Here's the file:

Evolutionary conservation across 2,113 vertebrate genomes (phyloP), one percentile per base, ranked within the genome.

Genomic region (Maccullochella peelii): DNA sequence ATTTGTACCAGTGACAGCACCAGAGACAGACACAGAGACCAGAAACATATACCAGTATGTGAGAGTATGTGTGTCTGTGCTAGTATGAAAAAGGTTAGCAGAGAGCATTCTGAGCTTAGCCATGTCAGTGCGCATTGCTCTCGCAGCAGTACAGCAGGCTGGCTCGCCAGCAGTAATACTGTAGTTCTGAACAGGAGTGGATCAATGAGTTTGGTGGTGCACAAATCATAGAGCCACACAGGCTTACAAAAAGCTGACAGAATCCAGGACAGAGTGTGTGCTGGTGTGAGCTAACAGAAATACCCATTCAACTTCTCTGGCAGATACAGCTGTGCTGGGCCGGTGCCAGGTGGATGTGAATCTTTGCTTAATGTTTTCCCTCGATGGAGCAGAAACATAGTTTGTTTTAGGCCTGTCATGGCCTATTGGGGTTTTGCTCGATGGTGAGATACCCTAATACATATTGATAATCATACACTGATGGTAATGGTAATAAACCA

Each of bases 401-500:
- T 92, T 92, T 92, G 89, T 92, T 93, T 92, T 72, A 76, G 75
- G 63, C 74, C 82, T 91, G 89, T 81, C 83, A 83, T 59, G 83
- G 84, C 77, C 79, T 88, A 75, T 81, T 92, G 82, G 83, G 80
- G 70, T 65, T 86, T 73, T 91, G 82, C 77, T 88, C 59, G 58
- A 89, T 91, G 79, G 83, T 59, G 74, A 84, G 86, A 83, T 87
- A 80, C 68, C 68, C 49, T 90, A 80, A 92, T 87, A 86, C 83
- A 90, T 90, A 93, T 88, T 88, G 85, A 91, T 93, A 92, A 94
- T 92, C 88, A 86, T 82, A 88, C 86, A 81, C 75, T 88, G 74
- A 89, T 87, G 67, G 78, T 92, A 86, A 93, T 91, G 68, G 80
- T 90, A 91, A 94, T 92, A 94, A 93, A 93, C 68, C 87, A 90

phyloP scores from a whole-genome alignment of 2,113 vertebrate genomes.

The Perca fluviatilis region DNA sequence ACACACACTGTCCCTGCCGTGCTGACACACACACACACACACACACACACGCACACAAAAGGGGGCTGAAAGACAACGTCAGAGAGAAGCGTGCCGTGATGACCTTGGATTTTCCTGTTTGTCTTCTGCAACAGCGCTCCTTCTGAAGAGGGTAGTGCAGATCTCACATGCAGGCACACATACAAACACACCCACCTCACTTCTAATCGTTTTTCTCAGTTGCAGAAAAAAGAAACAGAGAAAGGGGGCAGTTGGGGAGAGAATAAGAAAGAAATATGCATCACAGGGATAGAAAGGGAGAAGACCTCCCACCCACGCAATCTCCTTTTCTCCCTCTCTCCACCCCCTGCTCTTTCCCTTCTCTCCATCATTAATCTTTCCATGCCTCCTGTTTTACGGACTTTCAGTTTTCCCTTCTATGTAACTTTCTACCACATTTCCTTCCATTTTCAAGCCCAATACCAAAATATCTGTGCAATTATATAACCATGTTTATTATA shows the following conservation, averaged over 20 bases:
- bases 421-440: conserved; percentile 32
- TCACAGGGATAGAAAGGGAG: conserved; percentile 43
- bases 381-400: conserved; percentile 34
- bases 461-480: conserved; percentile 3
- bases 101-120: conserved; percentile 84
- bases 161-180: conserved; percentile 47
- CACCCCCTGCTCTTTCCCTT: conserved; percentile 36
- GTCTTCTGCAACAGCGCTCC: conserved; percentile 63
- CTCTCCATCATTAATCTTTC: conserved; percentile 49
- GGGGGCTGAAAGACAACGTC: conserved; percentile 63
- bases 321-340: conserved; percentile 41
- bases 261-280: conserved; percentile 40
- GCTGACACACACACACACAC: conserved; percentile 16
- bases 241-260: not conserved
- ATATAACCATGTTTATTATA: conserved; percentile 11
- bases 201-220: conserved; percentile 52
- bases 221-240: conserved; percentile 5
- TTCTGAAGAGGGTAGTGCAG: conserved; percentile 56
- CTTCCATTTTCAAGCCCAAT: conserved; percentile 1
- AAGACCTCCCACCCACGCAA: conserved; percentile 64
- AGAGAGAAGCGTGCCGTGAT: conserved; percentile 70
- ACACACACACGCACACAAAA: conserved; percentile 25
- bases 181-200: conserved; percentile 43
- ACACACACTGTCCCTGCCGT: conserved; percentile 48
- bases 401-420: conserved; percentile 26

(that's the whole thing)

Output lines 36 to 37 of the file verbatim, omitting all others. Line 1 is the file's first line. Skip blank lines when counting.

- AGAGAGAAGCGTGCCGTGAT: conserved; percentile 70
- ACACACACACGCACACAAAA: conserved; percentile 25